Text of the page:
I always bring 2 pints of organic whole milk up to 85C (which I believe is the pasteurising point), let it cool to 43C, then whisk in a small jar of yoghurt (160-180 ml) to the milk.* This makes 7 jars, one of which will be the starter for the next batch. I then put the jars in the yoghurt maker for about 10-12 hours until the yoghurt is nice and thick, after which the lids are put on and they go in the fridge. Semi-skimmed and skimmed milk take a bit longer, I believe. I've never tried it with any milk other than cows milk, though, but I think the instructions were pretty similar.

    *For the first batch I used a small carton of commercially made organic live yoghurt.

    How did yours turn out? I think my daughter may well be interested as she is lactose intolerant.
  8. SatNavSaysStraightOn

    SatNavSaysStraightOn (Site Owner) Staff Member

    NSW, Australia
    Making soya yoghurt is almost identical. But you need a live non-dairy starter yoghurt. It sets really well, but you need to put in a dessertspoon of sugar into the mixture for the bacteria to get going. There's no calories from that sugar because it's all consumed by the bacteria, it just works better and sets better with the sugar starter.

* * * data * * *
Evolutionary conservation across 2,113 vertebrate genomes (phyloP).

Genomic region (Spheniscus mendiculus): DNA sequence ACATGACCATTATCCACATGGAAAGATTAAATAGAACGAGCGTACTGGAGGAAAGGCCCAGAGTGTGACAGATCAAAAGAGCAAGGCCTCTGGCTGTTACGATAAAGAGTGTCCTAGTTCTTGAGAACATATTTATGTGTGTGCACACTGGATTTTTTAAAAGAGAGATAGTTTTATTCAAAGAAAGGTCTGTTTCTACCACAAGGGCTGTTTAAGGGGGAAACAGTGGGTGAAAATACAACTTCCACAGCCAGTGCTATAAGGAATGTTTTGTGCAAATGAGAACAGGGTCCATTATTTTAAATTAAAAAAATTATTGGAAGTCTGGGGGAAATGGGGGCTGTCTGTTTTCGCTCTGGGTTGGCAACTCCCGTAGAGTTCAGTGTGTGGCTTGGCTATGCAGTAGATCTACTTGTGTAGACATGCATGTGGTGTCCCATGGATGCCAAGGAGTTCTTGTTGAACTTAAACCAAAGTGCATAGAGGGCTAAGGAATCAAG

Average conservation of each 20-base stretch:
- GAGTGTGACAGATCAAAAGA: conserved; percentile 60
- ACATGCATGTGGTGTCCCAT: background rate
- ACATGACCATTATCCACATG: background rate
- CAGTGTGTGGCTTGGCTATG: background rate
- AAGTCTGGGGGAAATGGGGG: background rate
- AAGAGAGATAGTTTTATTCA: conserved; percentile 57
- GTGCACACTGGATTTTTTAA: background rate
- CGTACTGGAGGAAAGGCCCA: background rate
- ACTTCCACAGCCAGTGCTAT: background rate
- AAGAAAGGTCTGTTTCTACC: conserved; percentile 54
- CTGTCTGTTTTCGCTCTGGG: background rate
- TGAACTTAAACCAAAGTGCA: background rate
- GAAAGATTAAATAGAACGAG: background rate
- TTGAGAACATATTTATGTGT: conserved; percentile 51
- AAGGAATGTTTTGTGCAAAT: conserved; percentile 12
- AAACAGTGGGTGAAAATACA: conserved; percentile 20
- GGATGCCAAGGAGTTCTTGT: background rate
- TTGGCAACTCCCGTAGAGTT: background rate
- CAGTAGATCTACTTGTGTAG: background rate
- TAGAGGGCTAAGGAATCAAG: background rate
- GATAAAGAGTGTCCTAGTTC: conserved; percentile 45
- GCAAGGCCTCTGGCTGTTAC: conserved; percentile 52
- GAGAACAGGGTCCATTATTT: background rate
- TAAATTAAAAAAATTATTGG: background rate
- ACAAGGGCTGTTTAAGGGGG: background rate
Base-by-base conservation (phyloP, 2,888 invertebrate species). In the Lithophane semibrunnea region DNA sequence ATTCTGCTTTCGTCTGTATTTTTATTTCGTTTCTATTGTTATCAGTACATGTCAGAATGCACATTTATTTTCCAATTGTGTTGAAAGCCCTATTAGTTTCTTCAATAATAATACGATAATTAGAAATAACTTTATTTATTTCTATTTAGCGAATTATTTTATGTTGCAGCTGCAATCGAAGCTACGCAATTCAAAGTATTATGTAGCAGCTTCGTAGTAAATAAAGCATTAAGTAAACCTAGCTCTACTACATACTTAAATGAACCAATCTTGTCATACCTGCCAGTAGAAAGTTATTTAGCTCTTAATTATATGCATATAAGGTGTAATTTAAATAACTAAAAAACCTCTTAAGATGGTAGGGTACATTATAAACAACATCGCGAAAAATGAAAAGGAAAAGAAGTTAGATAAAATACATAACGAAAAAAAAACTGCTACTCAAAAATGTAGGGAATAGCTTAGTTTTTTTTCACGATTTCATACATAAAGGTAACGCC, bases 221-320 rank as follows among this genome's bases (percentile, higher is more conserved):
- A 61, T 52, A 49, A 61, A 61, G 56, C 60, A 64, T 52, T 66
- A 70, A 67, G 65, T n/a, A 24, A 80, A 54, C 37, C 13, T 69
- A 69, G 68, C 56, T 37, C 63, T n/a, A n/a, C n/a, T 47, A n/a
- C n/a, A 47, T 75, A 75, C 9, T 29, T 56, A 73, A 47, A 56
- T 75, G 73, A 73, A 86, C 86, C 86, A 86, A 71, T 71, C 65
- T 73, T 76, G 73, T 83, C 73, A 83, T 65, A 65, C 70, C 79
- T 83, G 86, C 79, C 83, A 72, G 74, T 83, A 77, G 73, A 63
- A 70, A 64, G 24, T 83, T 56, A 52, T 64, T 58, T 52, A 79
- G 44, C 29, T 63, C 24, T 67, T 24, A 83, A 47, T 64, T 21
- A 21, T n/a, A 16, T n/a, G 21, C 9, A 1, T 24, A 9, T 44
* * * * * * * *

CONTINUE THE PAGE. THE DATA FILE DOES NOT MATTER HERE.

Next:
Making Almond milk yoghurt on the other hand has been harder. I can get the yoghurt flavour and fermentation sorted, but getting the yoghurt to set has been much harder. I'm still working on it and you can't use commercial almond milk you have to make your own due to something being added. That's true with the UHT equivalent of almond milk. I'm going to try again with the fresh equivalent. I have a recipe to try... Fingers crossed.

    Coconut milk yoghurt is the same as soya yoghurt. They both thicken naturally so no problem, though I've not made any. Perhaps that will be my next batch?